Riverdale School District 51J dates back to April 24, 1888, when a small group of residents with foresight and determination petitioned Charles H. Gove, Oregon's Superintendent of Schools, to emancipate “fifteen scholars of school age” from larger District #13 “on account of the distance to the schoolhouse.” 640 acres of this land west of the Willamette River was the original land grant claimed by William and Mary Torrence in 1850.
Palatine Hill School
In 1891, property was purchased from Arnold and Mary Myers for $1,200 to build a one-room schoolhouse called the Palatine Hill School. The school was built in a shady hollow located southeast of the Palatine-Breyman intersection. In its first year of operation 15 students were enrolled in this rural setting. The Palatine Hill School continued to thrive and prosper for 28 years.
The Palatine Hill School was a dark and dank one-room building. It was located in a hollow and surrounded by trees, so the only sunshine was in the early hours of the morning. Alice Carey Rockey was a pupil at the old school and described it as follows: "As you walked up quite high steps and stepped inside the door, there were coatrooms on either side, one for the boys and one for the girls. Farther on in the main room there was a pot-bellied stove, which the boys kept fueled with wood. There were then desks, which stretched out to a platform in the front of the room, where the teacher could sit and look over the students.”
There were two outhouses behind the school. The lack of plumbing meant that two boys were chosen each day to walk down the hill to a spring and bring back a bucket full of drinking water. The water was full of polliwogs, which the boys had to drain off. Elizabeth Plummer Kiesz reminisced:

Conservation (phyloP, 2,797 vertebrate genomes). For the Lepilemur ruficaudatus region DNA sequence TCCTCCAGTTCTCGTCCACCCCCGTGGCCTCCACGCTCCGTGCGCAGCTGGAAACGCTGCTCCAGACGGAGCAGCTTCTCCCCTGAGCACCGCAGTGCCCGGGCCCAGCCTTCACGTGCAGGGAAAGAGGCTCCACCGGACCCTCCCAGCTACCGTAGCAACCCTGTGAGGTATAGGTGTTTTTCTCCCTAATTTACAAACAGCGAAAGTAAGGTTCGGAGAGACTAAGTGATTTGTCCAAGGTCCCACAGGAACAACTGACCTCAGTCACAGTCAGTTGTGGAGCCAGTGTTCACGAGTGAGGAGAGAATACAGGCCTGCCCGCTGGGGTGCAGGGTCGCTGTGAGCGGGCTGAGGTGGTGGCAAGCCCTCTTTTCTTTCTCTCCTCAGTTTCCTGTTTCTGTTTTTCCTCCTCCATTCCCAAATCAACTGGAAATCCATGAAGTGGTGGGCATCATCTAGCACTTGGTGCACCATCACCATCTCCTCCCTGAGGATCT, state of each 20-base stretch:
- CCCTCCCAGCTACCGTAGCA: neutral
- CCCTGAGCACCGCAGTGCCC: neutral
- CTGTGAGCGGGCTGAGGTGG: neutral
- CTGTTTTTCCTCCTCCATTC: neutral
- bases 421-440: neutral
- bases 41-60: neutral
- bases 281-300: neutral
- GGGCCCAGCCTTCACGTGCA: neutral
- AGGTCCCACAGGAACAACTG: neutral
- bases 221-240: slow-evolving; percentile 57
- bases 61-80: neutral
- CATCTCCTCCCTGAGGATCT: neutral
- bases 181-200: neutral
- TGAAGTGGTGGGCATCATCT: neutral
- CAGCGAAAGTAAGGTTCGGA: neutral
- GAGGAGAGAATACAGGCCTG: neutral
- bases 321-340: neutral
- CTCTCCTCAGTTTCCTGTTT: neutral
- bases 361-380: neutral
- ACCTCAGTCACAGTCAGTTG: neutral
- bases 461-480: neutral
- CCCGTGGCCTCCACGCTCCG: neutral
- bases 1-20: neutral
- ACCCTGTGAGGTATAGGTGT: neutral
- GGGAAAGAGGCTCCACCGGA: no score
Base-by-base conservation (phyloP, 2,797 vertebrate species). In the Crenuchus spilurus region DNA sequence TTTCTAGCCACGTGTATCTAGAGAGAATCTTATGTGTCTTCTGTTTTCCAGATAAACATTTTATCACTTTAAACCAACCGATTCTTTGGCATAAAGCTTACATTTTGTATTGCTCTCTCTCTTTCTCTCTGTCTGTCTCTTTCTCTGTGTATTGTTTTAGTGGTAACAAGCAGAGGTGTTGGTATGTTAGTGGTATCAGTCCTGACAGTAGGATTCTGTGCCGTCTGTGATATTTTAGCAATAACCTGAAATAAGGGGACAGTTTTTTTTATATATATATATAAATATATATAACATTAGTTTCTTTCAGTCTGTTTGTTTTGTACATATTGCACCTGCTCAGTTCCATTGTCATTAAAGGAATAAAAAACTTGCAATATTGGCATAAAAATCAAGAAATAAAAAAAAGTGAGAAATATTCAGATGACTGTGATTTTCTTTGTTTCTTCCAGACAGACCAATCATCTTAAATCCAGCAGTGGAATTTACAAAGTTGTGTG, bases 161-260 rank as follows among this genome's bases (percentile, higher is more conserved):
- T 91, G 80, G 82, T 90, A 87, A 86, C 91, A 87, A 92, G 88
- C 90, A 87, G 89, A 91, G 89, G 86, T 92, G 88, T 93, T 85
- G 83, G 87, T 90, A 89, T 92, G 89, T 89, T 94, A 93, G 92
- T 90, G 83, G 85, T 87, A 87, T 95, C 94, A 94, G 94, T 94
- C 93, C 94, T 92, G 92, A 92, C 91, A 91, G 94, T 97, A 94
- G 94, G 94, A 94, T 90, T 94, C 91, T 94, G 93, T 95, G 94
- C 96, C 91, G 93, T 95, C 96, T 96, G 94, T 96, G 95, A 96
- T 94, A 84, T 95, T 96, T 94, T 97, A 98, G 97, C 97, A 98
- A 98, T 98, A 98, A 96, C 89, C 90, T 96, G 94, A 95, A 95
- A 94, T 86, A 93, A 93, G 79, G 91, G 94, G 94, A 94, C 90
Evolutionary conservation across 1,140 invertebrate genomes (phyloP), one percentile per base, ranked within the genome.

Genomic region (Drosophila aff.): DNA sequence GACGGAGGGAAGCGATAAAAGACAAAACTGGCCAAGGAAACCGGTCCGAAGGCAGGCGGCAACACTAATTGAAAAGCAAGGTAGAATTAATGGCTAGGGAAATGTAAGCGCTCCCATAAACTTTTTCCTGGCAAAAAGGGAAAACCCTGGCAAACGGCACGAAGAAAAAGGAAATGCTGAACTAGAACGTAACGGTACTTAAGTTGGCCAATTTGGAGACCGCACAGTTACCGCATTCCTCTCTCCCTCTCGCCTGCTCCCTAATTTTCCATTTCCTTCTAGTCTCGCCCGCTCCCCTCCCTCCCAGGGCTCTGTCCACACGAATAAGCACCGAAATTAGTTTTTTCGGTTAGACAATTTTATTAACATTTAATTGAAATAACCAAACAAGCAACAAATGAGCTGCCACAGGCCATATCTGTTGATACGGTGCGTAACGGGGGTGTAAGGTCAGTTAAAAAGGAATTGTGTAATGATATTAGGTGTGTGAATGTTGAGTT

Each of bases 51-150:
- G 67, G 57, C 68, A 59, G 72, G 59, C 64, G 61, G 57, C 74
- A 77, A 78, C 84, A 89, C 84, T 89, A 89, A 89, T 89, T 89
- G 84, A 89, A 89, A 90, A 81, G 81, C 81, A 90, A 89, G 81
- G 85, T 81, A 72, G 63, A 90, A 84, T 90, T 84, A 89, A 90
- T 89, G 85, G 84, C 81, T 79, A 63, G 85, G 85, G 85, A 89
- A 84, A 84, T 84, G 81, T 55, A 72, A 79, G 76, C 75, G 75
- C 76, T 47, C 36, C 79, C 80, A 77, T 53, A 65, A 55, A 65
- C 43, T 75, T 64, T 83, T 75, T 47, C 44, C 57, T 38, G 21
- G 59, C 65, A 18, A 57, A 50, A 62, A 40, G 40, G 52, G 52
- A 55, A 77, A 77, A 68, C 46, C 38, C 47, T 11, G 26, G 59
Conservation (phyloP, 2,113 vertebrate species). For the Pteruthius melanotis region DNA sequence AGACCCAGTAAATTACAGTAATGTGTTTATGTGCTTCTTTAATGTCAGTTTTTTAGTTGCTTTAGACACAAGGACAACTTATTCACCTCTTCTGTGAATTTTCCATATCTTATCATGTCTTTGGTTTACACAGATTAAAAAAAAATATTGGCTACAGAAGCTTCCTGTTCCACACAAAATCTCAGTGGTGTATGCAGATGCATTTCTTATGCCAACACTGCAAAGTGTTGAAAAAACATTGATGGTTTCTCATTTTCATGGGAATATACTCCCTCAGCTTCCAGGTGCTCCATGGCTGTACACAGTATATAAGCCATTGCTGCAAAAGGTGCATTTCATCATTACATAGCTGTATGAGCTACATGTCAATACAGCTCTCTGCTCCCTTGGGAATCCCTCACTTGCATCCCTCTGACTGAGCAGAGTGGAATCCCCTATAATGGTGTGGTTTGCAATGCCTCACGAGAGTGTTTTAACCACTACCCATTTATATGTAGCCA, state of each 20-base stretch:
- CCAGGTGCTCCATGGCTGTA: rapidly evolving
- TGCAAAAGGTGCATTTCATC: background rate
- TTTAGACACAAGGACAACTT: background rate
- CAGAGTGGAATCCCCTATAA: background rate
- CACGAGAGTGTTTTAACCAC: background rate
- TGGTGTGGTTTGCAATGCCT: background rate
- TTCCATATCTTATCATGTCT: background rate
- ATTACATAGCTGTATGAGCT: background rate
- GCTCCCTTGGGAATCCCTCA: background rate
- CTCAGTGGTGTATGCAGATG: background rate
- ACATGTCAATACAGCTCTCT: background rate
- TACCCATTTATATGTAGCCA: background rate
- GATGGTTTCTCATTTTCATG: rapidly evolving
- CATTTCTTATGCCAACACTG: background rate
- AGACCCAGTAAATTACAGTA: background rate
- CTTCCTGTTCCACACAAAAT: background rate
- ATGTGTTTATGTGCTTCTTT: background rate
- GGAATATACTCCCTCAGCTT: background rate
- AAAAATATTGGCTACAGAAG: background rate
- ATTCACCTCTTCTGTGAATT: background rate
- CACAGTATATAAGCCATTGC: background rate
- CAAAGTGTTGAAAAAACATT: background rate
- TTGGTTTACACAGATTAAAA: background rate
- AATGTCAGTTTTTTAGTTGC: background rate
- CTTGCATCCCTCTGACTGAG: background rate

“Riverdale School had just one room with eighteen students from grade one to eight, taught by Miss Eva L. Campbell...we would start out from our house and others would join us until we had quite a group by the time we reached the school. When it was time to go in, Miss Campbell would come to the door with a big bell in her hand and ring it to call us to school.“
The Private Country Day School: 1913-1917
Some District residents did not want their children to attend the Palatine Hill School, considering it dark, dank and unhealthy with only a dirt floor.
In 1913, these parents opened a private school in the loft of a barn on the Thomas Kerr estate, which became known as the Country Day School. The loft room and its cupola, often confused in local lore to be the original public schoolhouse, still exists as a garage on S.W. Military Lane. Lady McDonald (the former Ann Kerr) remembered the schoolroom having two small windows and the later addition of a skylight. The room was equipped with a wood stove and ten desks in three rows.
This private school moved to two subsequent locations at the homes of the Corbetts and the Collins’. The children of Peter Kerr, Thomas Kerr and C. H. Lewis attended this school. In addition, four children from the Latta and Johnson families were rowed across the river from their Waverley Heights homes by John the Boatman. Roughly 17 students eventually attended this private school through 5th grade, when they transferred to secondary private schools in the city. After several years of operation, the parents of these students felt that the public program at the Palatine Hill School offered a more complete education for their children and the Country Day School was disbanded.
The children from the Country Day School joined their neighbors in 1917, substantially increasing the already growing student body, which necessitated the addition of a second classroom the next year. The student population rose to 38 and this simple building was now feeling the pinch.